Victoria S. Linder Law Office
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Judge splits property not spouses

Some couples can go through a divorce amicably without battling over who gets what or who owes what. While this is not always the case, it does happen. Part of divorce is dividing assets and property between the two of you. Whether you have a lot or a little to divide, many spouses think that when you agree on it and assume ownership of it that it's yours. Well, it's not. Only the judge can assign ownership of property, and until they do, the property that you assume is yours actually still belongs to you and your spouse.

This is the rule in every state and how the division of property is done. Even if you and your spouse have been separated and are no longer living together, all your marital property remains marital property until a judge says it's not. So how does this impact you during your divorce? Hopefully, any change to the division of property ordered by the judge is agreed upon by you and your soon-to-be ex. However, sometimes in cases where the judge feels one spouse has an unfair advantage over the other, or children are to remain with one spouse, property may be awarded differently.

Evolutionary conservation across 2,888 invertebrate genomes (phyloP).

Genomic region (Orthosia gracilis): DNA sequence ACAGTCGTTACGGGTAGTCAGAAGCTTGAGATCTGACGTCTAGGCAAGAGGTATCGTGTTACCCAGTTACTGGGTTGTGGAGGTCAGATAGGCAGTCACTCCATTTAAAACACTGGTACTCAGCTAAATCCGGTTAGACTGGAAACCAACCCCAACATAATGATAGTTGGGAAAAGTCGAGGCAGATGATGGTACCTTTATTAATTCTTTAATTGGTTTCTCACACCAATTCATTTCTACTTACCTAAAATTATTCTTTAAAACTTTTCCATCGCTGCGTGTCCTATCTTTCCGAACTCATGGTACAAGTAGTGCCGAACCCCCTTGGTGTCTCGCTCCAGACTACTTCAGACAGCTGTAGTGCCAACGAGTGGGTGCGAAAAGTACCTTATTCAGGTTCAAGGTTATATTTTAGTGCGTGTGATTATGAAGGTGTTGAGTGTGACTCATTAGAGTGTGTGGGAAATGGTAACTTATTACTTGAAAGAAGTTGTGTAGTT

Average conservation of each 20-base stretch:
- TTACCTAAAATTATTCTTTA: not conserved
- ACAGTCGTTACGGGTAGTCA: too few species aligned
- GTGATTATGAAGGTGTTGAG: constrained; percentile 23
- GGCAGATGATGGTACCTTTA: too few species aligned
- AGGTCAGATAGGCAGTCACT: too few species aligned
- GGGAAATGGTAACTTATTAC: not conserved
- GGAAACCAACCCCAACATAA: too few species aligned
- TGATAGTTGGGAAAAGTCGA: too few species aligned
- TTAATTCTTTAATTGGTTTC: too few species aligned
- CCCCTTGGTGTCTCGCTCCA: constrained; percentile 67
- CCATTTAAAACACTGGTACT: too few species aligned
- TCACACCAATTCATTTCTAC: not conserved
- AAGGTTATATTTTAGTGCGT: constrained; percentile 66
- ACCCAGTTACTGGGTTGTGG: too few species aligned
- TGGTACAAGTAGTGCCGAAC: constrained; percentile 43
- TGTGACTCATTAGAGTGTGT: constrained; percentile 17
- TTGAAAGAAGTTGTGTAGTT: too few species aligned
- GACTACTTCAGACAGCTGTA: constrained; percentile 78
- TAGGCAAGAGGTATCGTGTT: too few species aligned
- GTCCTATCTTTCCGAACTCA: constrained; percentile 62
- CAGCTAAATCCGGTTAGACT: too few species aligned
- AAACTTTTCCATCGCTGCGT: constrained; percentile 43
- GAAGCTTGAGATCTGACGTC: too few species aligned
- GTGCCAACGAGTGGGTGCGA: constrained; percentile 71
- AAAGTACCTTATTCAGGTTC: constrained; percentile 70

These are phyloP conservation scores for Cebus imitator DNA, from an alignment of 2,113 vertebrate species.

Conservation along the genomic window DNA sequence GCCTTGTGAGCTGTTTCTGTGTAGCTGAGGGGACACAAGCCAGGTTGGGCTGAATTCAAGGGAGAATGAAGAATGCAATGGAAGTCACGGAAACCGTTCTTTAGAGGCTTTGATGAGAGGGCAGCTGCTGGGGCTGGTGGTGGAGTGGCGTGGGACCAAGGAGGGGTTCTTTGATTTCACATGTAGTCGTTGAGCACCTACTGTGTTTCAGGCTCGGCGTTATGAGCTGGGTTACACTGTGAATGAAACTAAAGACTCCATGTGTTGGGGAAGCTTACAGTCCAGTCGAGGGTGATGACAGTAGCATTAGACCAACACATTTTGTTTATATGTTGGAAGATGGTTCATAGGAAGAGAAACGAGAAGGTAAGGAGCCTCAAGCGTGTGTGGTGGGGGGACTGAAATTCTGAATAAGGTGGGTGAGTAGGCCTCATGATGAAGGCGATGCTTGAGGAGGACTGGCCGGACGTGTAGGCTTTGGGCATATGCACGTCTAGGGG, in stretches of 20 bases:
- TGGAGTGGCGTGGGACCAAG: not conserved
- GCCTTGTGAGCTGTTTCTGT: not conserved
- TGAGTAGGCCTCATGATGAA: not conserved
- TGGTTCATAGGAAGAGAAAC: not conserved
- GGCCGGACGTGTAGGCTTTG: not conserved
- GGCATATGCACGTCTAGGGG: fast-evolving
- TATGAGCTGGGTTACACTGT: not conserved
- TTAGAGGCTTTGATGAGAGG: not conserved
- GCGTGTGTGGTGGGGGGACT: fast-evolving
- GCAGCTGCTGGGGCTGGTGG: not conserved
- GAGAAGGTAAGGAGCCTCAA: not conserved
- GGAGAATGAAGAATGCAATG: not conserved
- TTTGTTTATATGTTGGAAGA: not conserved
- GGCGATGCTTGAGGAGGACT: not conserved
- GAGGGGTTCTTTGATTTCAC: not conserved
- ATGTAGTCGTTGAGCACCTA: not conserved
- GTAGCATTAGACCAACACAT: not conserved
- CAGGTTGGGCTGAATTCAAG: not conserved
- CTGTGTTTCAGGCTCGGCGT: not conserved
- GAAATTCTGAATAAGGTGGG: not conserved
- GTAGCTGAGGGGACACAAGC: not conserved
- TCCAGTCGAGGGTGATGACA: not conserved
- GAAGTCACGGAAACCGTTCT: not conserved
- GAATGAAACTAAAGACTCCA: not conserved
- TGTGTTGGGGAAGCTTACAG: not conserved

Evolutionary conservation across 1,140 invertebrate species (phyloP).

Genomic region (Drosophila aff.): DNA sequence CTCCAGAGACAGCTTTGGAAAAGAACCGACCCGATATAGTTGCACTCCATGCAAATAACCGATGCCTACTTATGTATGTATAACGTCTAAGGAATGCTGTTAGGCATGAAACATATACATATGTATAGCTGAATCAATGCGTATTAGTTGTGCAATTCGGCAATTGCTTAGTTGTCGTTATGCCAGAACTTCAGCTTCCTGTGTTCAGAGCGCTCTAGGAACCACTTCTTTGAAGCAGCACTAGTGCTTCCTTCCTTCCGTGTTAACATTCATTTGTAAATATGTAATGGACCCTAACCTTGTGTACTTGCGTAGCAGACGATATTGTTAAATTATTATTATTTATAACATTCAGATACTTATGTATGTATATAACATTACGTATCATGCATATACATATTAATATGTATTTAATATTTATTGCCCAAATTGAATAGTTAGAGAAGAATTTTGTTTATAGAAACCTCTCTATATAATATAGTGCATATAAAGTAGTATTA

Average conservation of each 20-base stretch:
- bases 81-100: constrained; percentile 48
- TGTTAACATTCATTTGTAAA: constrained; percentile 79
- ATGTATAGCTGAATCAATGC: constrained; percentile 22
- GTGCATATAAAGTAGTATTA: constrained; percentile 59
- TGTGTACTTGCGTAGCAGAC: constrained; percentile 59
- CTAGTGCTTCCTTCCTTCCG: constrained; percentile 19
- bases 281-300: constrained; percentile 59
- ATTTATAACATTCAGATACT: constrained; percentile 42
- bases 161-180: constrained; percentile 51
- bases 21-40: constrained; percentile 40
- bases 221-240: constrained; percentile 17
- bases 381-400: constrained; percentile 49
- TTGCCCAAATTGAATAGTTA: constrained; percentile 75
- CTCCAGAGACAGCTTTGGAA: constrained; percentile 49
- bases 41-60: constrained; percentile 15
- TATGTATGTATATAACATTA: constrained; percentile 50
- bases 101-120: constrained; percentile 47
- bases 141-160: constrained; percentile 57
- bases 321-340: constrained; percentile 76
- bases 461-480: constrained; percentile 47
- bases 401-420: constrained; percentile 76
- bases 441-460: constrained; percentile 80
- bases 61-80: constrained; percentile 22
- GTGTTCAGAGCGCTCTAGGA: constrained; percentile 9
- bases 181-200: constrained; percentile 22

Before a judge agrees to a division of property and signs off on it, it is important to keep in mind that your belongings still belong to the two of you. If you transfer ownership, sell it or throw it away, your spouse may demand payment or replacement of the item.

Although anything can become an issue during divorce proceedings, you can best protect yourself and your rights by seeking the counsel of a trusted divorce attorney. With their help, you can plan for and request a division of property that may have a higher likelihood of getting the judges approval.

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Victoria S. Linder Law Office
5303 Folsom Boulevard
Sacramento, CA 95819

Phone: 916-905-4805
Fax: 916-498-0127
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